What’s your biggest weakness?
That’s a difficult if not terrifying question to have to answer in a job interview. But it’s almost certain to be asked at some point in your job search. So expect it (rather than hope it won’t come up). Plan for it.
And here’s how to answer it, according to Scot Herrick, who owns the Cube Rules career site:
- You must first focus on something you needed to improve in the past.
- Then explain how you accomplished that improvement.
He stresses avoiding the most common paths people take in handling the question, which inevitably fail. First, they try to turn one of their strengths into a weakness, like working too hard. Also ineffective is using a personal weakness rather than a professional one or picking a professional weakness that is irrelevant to the job you are applying for.
Instead, pick an actual weakness – but one that you have improved. “Tell it in the form of a story – that it had been a problem for you at work, that you identified the problem, and that you took steps to improve the situation, and that it is no longer a problem for you,” he writes. Try to close the story with something like this: “And in fact, I am always looking for different ways to improve myself.”
Instead of wiggling around like a fish caught on a baited hook with feeble answers that avoid naming a real weakness, you have smoothly addressed one that is no longer a weakness and through it shown an openness to accept constructive criticism and improve yourself.
“The weakness question is about your self-awareness and how you handle challenges,” he notes. Planning a response in this vein answers what’s behind the weakness question without raising any doubts about your current capabilities.
Here are three other tough questions, and his advice for answering them:
- “What did you like least about your last job?”: Be careful here not to go negative. That will suggest you are a whiner. So don’t complain about your current or former manager, current or former team of co-workers, or the company. Instead, focus on you and what you want in a position; how the current job isn’t providing it any more; and how you feel the new job will. For example: “The last job helped me develop handling medium projects, but now I want to move to even larger sized projects with more responsibility.” Message: The last job was good but this will be better.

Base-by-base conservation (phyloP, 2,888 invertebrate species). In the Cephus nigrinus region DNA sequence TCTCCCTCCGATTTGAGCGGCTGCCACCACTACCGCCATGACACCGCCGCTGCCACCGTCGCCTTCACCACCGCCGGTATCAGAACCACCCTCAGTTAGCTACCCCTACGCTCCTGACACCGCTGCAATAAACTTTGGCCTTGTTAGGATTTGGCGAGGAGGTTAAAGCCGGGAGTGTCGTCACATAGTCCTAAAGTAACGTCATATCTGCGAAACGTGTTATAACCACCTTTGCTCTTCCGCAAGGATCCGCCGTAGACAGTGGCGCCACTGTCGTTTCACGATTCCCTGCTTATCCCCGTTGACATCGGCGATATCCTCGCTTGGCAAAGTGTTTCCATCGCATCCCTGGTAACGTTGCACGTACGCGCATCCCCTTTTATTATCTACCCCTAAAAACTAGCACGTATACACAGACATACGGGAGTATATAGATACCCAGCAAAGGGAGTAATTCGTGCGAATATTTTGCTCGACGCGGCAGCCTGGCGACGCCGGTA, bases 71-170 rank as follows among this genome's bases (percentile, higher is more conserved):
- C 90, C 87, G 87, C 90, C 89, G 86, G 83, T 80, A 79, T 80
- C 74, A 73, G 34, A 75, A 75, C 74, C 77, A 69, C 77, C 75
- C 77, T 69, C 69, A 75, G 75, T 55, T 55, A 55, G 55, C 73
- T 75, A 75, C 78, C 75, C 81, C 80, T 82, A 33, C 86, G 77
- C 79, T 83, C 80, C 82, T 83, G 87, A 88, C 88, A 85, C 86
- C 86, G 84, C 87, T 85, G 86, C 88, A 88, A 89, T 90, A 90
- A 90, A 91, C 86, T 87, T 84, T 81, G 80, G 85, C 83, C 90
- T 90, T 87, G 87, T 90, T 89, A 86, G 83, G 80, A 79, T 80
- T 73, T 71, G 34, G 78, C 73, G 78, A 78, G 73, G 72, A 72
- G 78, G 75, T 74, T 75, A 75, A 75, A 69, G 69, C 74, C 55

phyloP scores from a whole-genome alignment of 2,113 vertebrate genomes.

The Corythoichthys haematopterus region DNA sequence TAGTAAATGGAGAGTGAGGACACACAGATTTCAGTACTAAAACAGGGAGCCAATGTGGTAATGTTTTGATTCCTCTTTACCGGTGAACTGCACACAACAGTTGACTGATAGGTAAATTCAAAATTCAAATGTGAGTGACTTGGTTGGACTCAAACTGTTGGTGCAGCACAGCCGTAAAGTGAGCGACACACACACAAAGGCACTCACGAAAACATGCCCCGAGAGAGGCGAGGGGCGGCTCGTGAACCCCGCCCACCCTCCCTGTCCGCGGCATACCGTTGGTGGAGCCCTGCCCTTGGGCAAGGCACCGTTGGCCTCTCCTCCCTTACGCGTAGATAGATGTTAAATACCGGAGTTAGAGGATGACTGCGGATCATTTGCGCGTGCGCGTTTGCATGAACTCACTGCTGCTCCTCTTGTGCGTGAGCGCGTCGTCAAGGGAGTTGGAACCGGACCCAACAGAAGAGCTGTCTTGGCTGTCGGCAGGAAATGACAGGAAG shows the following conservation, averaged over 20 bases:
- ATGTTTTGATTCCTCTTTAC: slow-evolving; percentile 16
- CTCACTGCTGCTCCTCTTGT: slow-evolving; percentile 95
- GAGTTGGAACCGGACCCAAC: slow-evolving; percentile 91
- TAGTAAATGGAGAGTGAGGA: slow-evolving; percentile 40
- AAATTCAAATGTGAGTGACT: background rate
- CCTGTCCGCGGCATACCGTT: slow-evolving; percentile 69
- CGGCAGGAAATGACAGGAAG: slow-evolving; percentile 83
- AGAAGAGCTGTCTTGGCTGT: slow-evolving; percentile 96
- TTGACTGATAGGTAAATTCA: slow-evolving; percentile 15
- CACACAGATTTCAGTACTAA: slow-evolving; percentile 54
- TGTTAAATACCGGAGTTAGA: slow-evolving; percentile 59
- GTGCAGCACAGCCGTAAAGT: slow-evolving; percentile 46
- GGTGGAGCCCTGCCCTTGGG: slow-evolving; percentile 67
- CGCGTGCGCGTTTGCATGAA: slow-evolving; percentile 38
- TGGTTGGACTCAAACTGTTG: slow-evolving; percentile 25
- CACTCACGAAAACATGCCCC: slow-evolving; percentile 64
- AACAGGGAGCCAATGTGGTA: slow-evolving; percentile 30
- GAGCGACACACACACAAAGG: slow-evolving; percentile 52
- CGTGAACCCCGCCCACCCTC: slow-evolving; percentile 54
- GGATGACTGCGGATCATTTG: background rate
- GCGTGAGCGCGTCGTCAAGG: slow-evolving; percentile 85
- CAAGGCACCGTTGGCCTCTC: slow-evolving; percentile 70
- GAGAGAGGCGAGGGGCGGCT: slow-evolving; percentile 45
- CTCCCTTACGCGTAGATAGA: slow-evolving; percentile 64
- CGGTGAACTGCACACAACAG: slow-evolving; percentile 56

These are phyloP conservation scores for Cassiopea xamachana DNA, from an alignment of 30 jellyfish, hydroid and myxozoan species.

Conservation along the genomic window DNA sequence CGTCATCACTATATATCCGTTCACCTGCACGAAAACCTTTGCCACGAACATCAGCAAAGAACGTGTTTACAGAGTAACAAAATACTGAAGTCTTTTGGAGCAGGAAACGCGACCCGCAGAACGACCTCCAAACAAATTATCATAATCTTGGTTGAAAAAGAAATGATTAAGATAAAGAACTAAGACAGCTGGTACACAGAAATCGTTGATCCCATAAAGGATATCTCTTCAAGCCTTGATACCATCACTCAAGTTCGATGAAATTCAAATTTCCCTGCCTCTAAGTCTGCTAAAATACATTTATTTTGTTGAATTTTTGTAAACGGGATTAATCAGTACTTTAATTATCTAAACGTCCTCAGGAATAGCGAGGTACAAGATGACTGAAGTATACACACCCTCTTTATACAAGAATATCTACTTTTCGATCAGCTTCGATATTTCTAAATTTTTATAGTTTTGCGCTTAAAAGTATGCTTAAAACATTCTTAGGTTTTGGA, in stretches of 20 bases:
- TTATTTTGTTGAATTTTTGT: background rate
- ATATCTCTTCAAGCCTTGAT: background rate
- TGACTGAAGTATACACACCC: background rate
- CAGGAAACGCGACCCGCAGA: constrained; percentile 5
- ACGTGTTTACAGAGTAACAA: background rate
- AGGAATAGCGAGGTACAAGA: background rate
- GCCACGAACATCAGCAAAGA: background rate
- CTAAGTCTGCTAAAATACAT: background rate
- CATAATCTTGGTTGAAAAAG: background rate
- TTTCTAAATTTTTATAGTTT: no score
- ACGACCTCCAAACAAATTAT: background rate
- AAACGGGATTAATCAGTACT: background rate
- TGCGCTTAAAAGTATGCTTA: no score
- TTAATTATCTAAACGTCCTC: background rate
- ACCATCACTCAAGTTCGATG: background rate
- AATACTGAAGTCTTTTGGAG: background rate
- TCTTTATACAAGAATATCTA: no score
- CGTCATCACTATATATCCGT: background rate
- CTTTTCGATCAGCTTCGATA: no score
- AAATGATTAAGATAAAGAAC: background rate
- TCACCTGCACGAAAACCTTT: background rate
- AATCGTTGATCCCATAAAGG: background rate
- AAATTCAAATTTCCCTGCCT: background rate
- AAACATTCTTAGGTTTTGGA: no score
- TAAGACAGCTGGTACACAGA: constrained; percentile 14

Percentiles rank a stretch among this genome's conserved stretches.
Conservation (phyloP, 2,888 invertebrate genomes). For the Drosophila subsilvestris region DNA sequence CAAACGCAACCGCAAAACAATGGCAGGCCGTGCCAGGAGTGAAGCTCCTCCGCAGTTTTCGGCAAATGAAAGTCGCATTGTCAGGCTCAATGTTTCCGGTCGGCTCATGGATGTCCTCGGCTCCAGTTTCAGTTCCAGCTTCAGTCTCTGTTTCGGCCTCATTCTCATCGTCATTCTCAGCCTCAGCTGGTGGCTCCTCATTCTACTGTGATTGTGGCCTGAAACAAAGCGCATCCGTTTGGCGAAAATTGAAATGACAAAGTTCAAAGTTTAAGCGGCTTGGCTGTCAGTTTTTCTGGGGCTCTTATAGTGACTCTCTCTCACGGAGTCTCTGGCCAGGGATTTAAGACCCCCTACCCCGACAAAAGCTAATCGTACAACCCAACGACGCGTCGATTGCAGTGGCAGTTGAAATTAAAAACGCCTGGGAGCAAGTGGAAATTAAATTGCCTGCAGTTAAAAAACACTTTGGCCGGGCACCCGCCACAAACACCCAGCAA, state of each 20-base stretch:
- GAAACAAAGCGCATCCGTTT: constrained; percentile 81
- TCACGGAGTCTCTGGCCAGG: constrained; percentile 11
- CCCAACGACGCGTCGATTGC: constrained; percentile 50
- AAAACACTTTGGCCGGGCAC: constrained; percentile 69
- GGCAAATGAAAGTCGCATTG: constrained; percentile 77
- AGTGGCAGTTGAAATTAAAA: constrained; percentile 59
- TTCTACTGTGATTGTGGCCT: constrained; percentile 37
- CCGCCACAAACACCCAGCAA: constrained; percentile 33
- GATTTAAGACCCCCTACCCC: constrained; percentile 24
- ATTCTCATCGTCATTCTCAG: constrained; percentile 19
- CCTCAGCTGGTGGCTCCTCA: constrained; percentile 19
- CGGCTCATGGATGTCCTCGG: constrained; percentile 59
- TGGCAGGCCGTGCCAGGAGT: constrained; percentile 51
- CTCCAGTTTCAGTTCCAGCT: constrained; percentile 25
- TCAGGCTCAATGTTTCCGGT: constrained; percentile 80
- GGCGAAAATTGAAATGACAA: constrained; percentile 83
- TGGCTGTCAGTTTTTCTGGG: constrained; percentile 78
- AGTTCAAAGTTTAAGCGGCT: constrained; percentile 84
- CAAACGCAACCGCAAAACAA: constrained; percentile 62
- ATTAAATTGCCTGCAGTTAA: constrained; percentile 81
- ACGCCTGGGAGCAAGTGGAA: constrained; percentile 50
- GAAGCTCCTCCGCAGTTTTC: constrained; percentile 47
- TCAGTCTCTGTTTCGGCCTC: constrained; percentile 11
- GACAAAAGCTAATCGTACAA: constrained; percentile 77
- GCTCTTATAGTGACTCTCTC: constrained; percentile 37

- “What did you like least about your last supervisor?”: Again, keep this from being negative or personal by focusing on management styles. Describe in a factual, nonemotional way how your supervisor practised management of employees. Then explain how this differs from the way you like to be managed to produce your best work. Now, describe how you adjusted to work well together. “Showing how you adapt is a key way to show that you can work with the new manager and your new co-workers. It shows you being a flexible person and one that is willing to change to match up in a different environment,” he notes.
- “What job gave you the most personal value?:” Remember the interviewer really doesn’t care about how cool the job was and how much you loved it but how you will help him or her to achieve their business results in future. So make sure in your answer you indicate how you increased your job skills and/or capacity to handle work and how your work helped the organization.
- Blogger James Clear says the surest way to prevent yourself from learning a topic is to believe you already know it.
- If your resolutions for the New Year are faltering, here is the best way to make a habit stick according to a study of 23 different techniques: Habit formation. Pick a past situation where you were able to successfully change your long-term behaviour or create a new habit. Write down anything you learned from that incident about how to build new habits, or tactics that assisted. Finally, create a brief written plan for applying those lessons to the new goal
- If you can’t make a decision, Microsoft systems analyst Rashan Dixon advises you to consider “What opportunities might I unlock by making this decision?” and “What are the consequences if I don’t make this decision?”
- Your poker face is better than you think, says blogger Shane Parrish. Most of the time other people can’t correctly guess what we’re thinking or feeling, in part because they are too wrapped up in themselves. Our emotions are not written all over our faces all the time.
- Marketing consultant Roy H. Williams says we tend to subscribe to one of these two contradictory cognitive biases: “Cause and effect,” which assumes an organized universe that can be predicted with certainty if we have enough data, and “you can’t know for certain until you get there,” which is the world of improvisation and working with what comes up. Both systems can be effective he says. Moreover, keep in mind you will never convince a practitioner of the system opposite from yours that they are stupid or foolish.
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